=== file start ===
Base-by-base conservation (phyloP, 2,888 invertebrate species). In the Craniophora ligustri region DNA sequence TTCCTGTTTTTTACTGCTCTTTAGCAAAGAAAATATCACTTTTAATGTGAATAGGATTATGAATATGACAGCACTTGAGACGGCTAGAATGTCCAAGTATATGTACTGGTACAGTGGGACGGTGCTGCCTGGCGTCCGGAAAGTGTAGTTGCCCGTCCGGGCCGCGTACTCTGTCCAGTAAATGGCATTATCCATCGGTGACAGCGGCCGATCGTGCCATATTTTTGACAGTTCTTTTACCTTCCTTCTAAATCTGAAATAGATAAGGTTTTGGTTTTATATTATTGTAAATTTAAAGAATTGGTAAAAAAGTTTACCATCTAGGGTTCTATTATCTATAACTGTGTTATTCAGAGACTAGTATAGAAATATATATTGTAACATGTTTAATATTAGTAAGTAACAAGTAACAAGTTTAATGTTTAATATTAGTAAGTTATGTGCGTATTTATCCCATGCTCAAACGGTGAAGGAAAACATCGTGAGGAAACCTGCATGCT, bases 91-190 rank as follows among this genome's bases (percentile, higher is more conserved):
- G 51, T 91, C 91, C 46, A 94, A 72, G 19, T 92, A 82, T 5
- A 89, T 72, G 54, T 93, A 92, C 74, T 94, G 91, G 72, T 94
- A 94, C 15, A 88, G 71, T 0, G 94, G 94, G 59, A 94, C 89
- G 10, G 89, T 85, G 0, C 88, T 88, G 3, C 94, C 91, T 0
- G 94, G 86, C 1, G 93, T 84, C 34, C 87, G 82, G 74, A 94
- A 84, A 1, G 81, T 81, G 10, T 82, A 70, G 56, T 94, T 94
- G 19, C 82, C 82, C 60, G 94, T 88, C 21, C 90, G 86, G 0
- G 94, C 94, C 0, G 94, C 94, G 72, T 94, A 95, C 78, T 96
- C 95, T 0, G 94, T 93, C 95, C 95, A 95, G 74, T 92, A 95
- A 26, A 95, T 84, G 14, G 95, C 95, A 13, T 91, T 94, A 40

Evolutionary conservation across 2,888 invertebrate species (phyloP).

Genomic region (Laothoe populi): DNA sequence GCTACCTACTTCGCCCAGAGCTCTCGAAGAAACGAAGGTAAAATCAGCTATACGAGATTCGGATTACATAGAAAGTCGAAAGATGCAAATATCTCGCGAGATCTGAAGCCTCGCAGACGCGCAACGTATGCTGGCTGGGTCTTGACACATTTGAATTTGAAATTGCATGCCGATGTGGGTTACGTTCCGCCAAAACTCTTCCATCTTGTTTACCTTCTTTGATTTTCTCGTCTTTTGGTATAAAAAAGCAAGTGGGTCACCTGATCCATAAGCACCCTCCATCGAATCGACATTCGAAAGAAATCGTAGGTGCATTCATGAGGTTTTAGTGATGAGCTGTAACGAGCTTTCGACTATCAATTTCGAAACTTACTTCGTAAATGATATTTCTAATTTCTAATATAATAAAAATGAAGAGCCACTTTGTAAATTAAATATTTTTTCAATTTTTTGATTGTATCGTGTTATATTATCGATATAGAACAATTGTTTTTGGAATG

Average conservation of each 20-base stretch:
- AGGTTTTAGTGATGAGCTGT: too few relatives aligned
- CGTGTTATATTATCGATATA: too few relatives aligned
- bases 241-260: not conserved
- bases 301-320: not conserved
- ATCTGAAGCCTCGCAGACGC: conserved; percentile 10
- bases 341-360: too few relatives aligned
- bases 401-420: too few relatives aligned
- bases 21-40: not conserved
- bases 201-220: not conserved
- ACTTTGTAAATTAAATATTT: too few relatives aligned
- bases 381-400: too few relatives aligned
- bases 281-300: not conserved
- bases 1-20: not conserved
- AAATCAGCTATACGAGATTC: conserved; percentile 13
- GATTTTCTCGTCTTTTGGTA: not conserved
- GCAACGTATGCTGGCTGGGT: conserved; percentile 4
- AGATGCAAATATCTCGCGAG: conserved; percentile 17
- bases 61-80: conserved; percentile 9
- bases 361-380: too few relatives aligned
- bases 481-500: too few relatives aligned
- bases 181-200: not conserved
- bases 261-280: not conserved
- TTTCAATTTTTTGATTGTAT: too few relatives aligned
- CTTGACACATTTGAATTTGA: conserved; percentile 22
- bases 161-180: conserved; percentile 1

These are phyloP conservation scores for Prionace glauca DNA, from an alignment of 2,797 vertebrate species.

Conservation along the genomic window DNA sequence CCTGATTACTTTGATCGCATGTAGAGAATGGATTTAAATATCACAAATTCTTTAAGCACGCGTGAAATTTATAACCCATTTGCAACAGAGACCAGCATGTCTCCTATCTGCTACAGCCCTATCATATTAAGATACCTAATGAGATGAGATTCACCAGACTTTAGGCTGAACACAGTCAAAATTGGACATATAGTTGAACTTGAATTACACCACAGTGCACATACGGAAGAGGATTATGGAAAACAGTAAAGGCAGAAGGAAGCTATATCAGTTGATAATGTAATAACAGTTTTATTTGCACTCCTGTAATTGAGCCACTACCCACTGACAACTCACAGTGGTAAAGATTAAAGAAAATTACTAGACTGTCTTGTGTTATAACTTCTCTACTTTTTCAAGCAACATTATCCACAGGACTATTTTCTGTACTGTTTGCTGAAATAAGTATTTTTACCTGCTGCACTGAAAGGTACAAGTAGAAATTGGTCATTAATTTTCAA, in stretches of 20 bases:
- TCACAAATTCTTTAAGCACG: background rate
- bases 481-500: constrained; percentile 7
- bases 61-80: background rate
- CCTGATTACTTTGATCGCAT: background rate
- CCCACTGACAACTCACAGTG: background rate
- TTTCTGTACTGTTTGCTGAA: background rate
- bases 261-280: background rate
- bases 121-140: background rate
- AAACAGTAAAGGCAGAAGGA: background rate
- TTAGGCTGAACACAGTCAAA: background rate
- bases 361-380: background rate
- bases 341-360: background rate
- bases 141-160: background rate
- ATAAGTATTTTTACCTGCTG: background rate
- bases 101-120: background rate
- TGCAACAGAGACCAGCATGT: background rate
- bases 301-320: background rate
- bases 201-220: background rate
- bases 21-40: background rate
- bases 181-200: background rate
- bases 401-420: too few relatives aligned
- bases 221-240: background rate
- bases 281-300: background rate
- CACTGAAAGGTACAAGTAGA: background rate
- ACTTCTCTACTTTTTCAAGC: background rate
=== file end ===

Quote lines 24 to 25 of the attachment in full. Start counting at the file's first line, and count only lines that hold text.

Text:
- ACTTTGTAAATTAAATATTT: too few relatives aligned
- bases 381-400: too few relatives aligned